Our Turbo also has the optional Sport Chrono package. For an extra $1,840 it not only adds the fancy stopwatch atop the dashboard, it allows you to quicken the throttle response and sharpen the suspension with the push of a button. This is in addition to the standard Porsche Active Suspension Management (PASM) control, which has its own Normal and Sport suspension settings.
If that doesn't make you want to part with the extra $2 grand, consider the overboost function that's also part of the package. In addition to the quicker throttle response, additional rear power bias and less restrictive stability control, hitting the Sport button also activates an overboost function which engages only at full throttle and only for 10 seconds at a time. It allows for an extra 3 pounds of boost, which translates into a brief 505 lb-ft of peak torque at just over 2,000 rpm.
Even without the added thrust, Porsche claims this Turbo will accelerate from zero to 60 mph in just 3.4 seconds — provided you opt for the five-speed Tiptronic automatic transmission. Stick with the standard six-speed manual and it's three-tenths slower, something about not being able to spool up the boost as efficiently on launch as the auto.
A different 911 Firing up the force-fed engine produces the same raspy exhaust note as any other 911. Grabbing 1st gear, however, doesn't feel so familiar. Standard Porsche shifters are light through the gates, with solid notches at the end of each throw; this one requires shorter but firmer shoves to get from one gear to the next.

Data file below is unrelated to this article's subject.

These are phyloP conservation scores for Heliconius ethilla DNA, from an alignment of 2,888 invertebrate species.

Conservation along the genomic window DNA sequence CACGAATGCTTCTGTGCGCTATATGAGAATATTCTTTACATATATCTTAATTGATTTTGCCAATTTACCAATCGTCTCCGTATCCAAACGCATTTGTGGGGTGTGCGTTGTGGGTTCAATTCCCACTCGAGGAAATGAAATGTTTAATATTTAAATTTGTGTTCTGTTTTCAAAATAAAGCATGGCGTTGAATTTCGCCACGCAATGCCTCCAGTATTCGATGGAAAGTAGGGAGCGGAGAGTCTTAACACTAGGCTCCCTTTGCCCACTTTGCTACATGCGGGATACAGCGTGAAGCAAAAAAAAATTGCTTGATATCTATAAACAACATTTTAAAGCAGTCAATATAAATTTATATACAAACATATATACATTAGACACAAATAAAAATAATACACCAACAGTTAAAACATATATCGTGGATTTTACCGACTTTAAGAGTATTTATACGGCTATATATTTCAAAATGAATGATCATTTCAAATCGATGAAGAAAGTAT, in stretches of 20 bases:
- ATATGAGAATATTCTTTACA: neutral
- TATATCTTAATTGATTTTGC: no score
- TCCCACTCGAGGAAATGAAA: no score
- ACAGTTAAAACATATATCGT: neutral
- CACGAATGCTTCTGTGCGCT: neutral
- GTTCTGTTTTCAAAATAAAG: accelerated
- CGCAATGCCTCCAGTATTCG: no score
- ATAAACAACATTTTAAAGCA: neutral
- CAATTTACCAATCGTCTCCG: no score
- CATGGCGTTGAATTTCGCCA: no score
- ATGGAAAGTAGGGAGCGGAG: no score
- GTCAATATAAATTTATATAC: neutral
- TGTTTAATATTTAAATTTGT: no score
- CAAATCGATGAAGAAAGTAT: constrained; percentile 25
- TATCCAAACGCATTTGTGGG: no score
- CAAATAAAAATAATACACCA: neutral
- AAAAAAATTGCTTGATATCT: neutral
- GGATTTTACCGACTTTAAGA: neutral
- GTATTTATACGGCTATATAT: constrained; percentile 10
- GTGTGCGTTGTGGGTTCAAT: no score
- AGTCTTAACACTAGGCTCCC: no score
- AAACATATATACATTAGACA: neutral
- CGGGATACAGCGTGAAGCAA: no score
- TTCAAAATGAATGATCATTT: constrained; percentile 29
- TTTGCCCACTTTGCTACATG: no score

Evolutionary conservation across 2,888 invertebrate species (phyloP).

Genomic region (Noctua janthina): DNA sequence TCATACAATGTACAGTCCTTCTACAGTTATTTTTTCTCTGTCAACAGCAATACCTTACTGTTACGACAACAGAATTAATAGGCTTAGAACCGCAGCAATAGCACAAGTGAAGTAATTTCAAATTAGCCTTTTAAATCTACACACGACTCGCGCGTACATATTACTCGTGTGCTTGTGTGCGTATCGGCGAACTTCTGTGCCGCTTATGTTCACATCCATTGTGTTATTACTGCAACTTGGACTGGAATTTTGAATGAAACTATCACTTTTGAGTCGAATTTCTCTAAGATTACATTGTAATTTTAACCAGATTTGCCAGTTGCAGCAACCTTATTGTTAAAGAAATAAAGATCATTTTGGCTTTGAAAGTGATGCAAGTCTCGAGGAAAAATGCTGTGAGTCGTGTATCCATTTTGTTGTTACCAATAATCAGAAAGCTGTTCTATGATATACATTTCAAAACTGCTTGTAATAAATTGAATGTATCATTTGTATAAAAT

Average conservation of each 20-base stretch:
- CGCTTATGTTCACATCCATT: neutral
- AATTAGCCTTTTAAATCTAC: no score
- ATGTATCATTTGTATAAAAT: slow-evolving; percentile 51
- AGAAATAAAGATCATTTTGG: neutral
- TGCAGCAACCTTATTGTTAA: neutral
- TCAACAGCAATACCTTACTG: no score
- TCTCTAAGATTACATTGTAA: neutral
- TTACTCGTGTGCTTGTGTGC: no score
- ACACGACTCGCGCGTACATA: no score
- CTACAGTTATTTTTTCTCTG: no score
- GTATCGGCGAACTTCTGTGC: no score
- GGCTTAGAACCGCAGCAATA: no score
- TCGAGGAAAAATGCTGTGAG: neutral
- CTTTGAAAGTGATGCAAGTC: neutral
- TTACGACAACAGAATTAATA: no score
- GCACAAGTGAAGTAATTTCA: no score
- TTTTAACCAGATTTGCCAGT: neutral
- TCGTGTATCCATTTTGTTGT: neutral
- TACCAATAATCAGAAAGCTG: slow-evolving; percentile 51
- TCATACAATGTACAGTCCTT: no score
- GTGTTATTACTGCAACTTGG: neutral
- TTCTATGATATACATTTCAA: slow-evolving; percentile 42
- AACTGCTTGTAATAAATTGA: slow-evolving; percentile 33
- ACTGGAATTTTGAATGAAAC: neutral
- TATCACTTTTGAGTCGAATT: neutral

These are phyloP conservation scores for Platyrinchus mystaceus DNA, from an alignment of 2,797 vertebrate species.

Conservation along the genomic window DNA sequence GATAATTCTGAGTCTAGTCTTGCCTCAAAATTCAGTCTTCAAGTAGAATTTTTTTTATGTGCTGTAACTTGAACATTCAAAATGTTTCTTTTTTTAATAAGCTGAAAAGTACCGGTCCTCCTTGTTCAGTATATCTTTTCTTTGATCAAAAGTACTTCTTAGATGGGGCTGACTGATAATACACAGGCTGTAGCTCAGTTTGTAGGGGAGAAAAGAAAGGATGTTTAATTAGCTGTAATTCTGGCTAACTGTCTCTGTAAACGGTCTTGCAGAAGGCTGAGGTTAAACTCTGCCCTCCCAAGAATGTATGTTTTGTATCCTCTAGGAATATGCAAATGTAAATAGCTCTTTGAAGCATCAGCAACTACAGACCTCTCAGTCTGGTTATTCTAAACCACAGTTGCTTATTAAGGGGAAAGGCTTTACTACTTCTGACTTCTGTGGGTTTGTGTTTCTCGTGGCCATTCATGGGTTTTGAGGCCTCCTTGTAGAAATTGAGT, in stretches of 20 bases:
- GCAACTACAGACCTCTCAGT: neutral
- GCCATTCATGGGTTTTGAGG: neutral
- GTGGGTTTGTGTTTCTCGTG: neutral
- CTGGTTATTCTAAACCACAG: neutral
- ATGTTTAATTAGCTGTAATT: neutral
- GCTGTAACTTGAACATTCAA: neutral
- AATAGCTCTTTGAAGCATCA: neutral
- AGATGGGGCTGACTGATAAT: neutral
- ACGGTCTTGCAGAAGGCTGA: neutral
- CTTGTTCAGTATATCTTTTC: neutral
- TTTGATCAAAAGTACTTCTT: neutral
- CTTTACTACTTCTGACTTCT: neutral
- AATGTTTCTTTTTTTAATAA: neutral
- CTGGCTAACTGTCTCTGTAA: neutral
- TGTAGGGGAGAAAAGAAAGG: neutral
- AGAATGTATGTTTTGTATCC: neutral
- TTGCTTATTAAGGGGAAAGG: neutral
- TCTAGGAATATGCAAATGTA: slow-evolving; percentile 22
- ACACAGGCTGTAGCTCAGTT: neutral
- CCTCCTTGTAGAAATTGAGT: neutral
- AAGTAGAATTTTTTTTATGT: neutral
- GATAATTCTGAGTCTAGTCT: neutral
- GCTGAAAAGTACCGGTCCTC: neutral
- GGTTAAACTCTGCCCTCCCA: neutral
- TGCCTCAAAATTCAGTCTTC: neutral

The clutch is a little trickier, too. Try dialing your stock broker coming out of your driveway and you'll stall it. We get past that minor hurdle and immediately dip into the throttle to see how 460 lb-ft of torque feels when it's running through 235/35R19 tires in front and 305/30R19 tires in back.
Because the engine develops its peak torque at a low 1,950 rpm, there's no off idle lag, just a diesel-like pull a Kenworth would be proud of. Drop to 2nd or 3rd and you get the same deep reserves of torque that force the digital speedometer to count by fives and tens more often than not. The engine hits full stride between 4,000 and 6,000 rpm with a linear push so strong it feels like you're getting shoved by an Amtrak engine.
More than just horsepower Our Turbo's carbon-ceramic disc brakes are an $8,840 option and aren't really necessary unless you plan on some track time, but after a couple heavy braking zones it feels like they could stop the Turbo and the locomotive pushing us along. And this was after Bill worked them to the edge of lockup for two straight laps.
As expected, the steering was dead-on and the feedback from the suspension made even our maiden laps of Watkins Glen enjoyable. Dialing up the tighter suspension settings makes a noticeable difference, but unless you have the skills to make use of the extra capability, the standard setting feels just as good. This is especially true when we hit the surrounding country roads, as the Sport setting feels jumpy and skittish over rougher roads. Dialed down to its softest settings, however, the Turbo is a legitimate daily driver.
Still the best sports car A decade ago, the 911 Turbo's chief competition consisted of a handful of predominantly Italian exotics, most of which cost twice as much and were half as reliable. The 997 Turbo doesn't have it so easy. Now there are cars like the BMW M6 and Aston Martin V8 Vantage, both of which offer similar performance for less money.
If we could drive like Bill Adam the decision would be easy. The 911 Turbo is a better sports car than its competitors, and when you're on the track its capabilities are astonishing. Then again, we can't drive like Bill and most of our time is spent on the street. We'll take the Turbo anyway.